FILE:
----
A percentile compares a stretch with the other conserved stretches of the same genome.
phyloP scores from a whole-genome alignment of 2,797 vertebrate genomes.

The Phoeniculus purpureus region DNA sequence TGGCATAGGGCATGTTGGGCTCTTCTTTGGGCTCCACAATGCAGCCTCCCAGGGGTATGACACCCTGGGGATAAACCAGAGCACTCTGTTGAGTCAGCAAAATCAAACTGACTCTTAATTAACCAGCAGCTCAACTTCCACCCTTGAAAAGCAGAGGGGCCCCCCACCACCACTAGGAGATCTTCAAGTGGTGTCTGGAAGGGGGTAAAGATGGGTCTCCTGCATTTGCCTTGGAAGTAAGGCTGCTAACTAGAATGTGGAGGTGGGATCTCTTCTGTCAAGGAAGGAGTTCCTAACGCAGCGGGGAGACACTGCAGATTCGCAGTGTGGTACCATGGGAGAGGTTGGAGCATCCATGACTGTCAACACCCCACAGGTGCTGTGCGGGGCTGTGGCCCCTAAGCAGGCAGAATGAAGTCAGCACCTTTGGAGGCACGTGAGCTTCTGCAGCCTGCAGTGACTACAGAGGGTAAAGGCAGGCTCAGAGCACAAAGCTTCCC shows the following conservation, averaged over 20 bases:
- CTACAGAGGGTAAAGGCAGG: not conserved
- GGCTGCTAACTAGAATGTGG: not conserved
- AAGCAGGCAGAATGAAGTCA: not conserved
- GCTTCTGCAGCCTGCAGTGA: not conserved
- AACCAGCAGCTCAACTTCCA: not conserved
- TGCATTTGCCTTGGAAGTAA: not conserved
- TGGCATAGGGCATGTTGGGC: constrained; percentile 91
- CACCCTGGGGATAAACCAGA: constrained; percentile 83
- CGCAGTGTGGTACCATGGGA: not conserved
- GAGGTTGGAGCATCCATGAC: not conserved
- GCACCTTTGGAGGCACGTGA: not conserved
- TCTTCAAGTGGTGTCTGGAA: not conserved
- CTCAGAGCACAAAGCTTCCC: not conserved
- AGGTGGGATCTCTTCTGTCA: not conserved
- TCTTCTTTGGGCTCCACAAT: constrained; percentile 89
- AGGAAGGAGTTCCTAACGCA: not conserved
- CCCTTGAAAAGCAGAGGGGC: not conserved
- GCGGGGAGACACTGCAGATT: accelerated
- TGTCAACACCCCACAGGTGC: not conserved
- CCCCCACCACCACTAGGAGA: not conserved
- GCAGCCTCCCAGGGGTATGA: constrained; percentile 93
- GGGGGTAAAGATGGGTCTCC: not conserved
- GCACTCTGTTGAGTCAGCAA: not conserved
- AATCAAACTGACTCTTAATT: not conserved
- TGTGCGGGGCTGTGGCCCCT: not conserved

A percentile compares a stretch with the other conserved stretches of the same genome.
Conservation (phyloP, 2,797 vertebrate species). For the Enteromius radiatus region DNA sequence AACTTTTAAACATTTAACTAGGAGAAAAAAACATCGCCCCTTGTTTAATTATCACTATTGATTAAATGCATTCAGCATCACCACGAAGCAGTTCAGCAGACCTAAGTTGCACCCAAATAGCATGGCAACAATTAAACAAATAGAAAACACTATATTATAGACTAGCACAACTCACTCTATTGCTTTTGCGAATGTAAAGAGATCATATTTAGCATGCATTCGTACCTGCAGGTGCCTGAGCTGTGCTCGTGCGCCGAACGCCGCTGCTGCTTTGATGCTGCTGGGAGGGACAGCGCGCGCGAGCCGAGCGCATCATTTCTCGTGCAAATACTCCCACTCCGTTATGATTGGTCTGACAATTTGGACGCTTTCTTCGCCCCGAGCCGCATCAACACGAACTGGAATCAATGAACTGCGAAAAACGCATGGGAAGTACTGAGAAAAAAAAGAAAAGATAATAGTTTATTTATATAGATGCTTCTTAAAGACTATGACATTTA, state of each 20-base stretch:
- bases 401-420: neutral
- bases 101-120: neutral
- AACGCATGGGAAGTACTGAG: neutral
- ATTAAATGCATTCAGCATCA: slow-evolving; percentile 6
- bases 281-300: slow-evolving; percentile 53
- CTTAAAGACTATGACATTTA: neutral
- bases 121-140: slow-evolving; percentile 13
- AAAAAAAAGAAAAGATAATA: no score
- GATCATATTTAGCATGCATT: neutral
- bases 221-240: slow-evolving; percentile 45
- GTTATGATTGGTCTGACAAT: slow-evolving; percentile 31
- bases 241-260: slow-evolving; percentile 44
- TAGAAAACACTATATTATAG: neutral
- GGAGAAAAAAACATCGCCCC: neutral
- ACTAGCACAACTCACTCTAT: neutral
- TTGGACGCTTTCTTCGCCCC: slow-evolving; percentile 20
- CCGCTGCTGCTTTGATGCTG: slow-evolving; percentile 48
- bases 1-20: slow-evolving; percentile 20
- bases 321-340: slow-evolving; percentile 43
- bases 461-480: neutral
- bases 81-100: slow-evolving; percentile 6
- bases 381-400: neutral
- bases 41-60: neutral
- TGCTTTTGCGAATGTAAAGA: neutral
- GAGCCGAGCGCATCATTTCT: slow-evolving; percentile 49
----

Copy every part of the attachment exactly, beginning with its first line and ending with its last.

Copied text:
A percentile compares a stretch with the other conserved stretches of the same genome.
phyloP scores from a whole-genome alignment of 2,797 vertebrate genomes.

The Phoeniculus purpureus region DNA sequence TGGCATAGGGCATGTTGGGCTCTTCTTTGGGCTCCACAATGCAGCCTCCCAGGGGTATGACACCCTGGGGATAAACCAGAGCACTCTGTTGAGTCAGCAAAATCAAACTGACTCTTAATTAACCAGCAGCTCAACTTCCACCCTTGAAAAGCAGAGGGGCCCCCCACCACCACTAGGAGATCTTCAAGTGGTGTCTGGAAGGGGGTAAAGATGGGTCTCCTGCATTTGCCTTGGAAGTAAGGCTGCTAACTAGAATGTGGAGGTGGGATCTCTTCTGTCAAGGAAGGAGTTCCTAACGCAGCGGGGAGACACTGCAGATTCGCAGTGTGGTACCATGGGAGAGGTTGGAGCATCCATGACTGTCAACACCCCACAGGTGCTGTGCGGGGCTGTGGCCCCTAAGCAGGCAGAATGAAGTCAGCACCTTTGGAGGCACGTGAGCTTCTGCAGCCTGCAGTGACTACAGAGGGTAAAGGCAGGCTCAGAGCACAAAGCTTCCC shows the following conservation, averaged over 20 bases:
- CTACAGAGGGTAAAGGCAGG: not conserved
- GGCTGCTAACTAGAATGTGG: not conserved
- AAGCAGGCAGAATGAAGTCA: not conserved
- GCTTCTGCAGCCTGCAGTGA: not conserved
- AACCAGCAGCTCAACTTCCA: not conserved
- TGCATTTGCCTTGGAAGTAA: not conserved
- TGGCATAGGGCATGTTGGGC: constrained; percentile 91
- CACCCTGGGGATAAACCAGA: constrained; percentile 83
- CGCAGTGTGGTACCATGGGA: not conserved
- GAGGTTGGAGCATCCATGAC: not conserved
- GCACCTTTGGAGGCACGTGA: not conserved
- TCTTCAAGTGGTGTCTGGAA: not conserved
- CTCAGAGCACAAAGCTTCCC: not conserved
- AGGTGGGATCTCTTCTGTCA: not conserved
- TCTTCTTTGGGCTCCACAAT: constrained; percentile 89
- AGGAAGGAGTTCCTAACGCA: not conserved
- CCCTTGAAAAGCAGAGGGGC: not conserved
- GCGGGGAGACACTGCAGATT: accelerated
- TGTCAACACCCCACAGGTGC: not conserved
- CCCCCACCACCACTAGGAGA: not conserved
- GCAGCCTCCCAGGGGTATGA: constrained; percentile 93
- GGGGGTAAAGATGGGTCTCC: not conserved
- GCACTCTGTTGAGTCAGCAA: not conserved
- AATCAAACTGACTCTTAATT: not conserved
- TGTGCGGGGCTGTGGCCCCT: not conserved

A percentile compares a stretch with the other conserved stretches of the same genome.
Conservation (phyloP, 2,797 vertebrate species). For the Enteromius radiatus region DNA sequence AACTTTTAAACATTTAACTAGGAGAAAAAAACATCGCCCCTTGTTTAATTATCACTATTGATTAAATGCATTCAGCATCACCACGAAGCAGTTCAGCAGACCTAAGTTGCACCCAAATAGCATGGCAACAATTAAACAAATAGAAAACACTATATTATAGACTAGCACAACTCACTCTATTGCTTTTGCGAATGTAAAGAGATCATATTTAGCATGCATTCGTACCTGCAGGTGCCTGAGCTGTGCTCGTGCGCCGAACGCCGCTGCTGCTTTGATGCTGCTGGGAGGGACAGCGCGCGCGAGCCGAGCGCATCATTTCTCGTGCAAATACTCCCACTCCGTTATGATTGGTCTGACAATTTGGACGCTTTCTTCGCCCCGAGCCGCATCAACACGAACTGGAATCAATGAACTGCGAAAAACGCATGGGAAGTACTGAGAAAAAAAAGAAAAGATAATAGTTTATTTATATAGATGCTTCTTAAAGACTATGACATTTA, state of each 20-base stretch:
- bases 401-420: neutral
- bases 101-120: neutral
- AACGCATGGGAAGTACTGAG: neutral
- ATTAAATGCATTCAGCATCA: slow-evolving; percentile 6
- bases 281-300: slow-evolving; percentile 53
- CTTAAAGACTATGACATTTA: neutral
- bases 121-140: slow-evolving; percentile 13
- AAAAAAAAGAAAAGATAATA: no score
- GATCATATTTAGCATGCATT: neutral
- bases 221-240: slow-evolving; percentile 45
- GTTATGATTGGTCTGACAAT: slow-evolving; percentile 31
- bases 241-260: slow-evolving; percentile 44
- TAGAAAACACTATATTATAG: neutral
- GGAGAAAAAAACATCGCCCC: neutral
- ACTAGCACAACTCACTCTAT: neutral
- TTGGACGCTTTCTTCGCCCC: slow-evolving; percentile 20
- CCGCTGCTGCTTTGATGCTG: slow-evolving; percentile 48
- bases 1-20: slow-evolving; percentile 20
- bases 321-340: slow-evolving; percentile 43
- bases 461-480: neutral
- bases 81-100: slow-evolving; percentile 6
- bases 381-400: neutral
- bases 41-60: neutral
- TGCTTTTGCGAATGTAAAGA: neutral
- GAGCCGAGCGCATCATTTCT: slow-evolving; percentile 49